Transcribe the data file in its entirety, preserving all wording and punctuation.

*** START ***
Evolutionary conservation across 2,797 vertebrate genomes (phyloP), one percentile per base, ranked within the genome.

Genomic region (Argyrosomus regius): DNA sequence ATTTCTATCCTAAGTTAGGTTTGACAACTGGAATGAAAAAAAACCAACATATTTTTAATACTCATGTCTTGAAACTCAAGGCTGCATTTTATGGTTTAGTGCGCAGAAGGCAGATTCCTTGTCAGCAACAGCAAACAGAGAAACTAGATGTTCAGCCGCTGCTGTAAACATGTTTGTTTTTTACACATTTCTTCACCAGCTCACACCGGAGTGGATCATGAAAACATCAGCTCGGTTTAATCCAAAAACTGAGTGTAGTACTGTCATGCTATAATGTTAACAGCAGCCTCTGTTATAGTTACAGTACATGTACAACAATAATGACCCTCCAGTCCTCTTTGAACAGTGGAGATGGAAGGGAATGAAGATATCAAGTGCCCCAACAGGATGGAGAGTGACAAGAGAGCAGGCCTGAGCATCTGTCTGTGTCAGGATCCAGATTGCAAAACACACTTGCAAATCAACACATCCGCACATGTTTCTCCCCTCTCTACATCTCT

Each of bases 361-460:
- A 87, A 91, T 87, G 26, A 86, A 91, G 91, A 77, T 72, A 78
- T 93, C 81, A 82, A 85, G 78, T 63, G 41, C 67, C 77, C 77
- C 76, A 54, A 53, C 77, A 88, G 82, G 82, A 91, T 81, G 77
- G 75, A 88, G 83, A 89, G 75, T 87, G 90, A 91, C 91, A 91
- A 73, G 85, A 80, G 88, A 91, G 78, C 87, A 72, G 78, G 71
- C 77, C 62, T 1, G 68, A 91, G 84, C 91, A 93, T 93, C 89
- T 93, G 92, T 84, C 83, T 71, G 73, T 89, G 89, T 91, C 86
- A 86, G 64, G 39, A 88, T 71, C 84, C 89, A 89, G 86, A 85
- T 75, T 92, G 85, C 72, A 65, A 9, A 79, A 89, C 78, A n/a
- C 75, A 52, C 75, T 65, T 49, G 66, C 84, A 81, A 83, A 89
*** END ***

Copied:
Evolutionary conservation across 2,797 vertebrate genomes (phyloP), one percentile per base, ranked within the genome.

Genomic region (Argyrosomus regius): DNA sequence ATTTCTATCCTAAGTTAGGTTTGACAACTGGAATGAAAAAAAACCAACATATTTTTAATACTCATGTCTTGAAACTCAAGGCTGCATTTTATGGTTTAGTGCGCAGAAGGCAGATTCCTTGTCAGCAACAGCAAACAGAGAAACTAGATGTTCAGCCGCTGCTGTAAACATGTTTGTTTTTTACACATTTCTTCACCAGCTCACACCGGAGTGGATCATGAAAACATCAGCTCGGTTTAATCCAAAAACTGAGTGTAGTACTGTCATGCTATAATGTTAACAGCAGCCTCTGTTATAGTTACAGTACATGTACAACAATAATGACCCTCCAGTCCTCTTTGAACAGTGGAGATGGAAGGGAATGAAGATATCAAGTGCCCCAACAGGATGGAGAGTGACAAGAGAGCAGGCCTGAGCATCTGTCTGTGTCAGGATCCAGATTGCAAAACACACTTGCAAATCAACACATCCGCACATGTTTCTCCCCTCTCTACATCTCT

Each of bases 361-460:
- A 87, A 91, T 87, G 26, A 86, A 91, G 91, A 77, T 72, A 78
- T 93, C 81, A 82, A 85, G 78, T 63, G 41, C 67, C 77, C 77
- C 76, A 54, A 53, C 77, A 88, G 82, G 82, A 91, T 81, G 77
- G 75, A 88, G 83, A 89, G 75, T 87, G 90, A 91, C 91, A 91
- A 73, G 85, A 80, G 88, A 91, G 78, C 87, A 72, G 78, G 71
- C 77, C 62, T 1, G 68, A 91, G 84, C 91, A 93, T 93, C 89
- T 93, G 92, T 84, C 83, T 71, G 73, T 89, G 89, T 91, C 86
- A 86, G 64, G 39, A 88, T 71, C 84, C 89, A 89, G 86, A 85
- T 75, T 92, G 85, C 72, A 65, A 9, A 79, A 89, C 78, A n/a
- C 75, A 52, C 75, T 65, T 49, G 66, C 84, A 81, A 83, A 89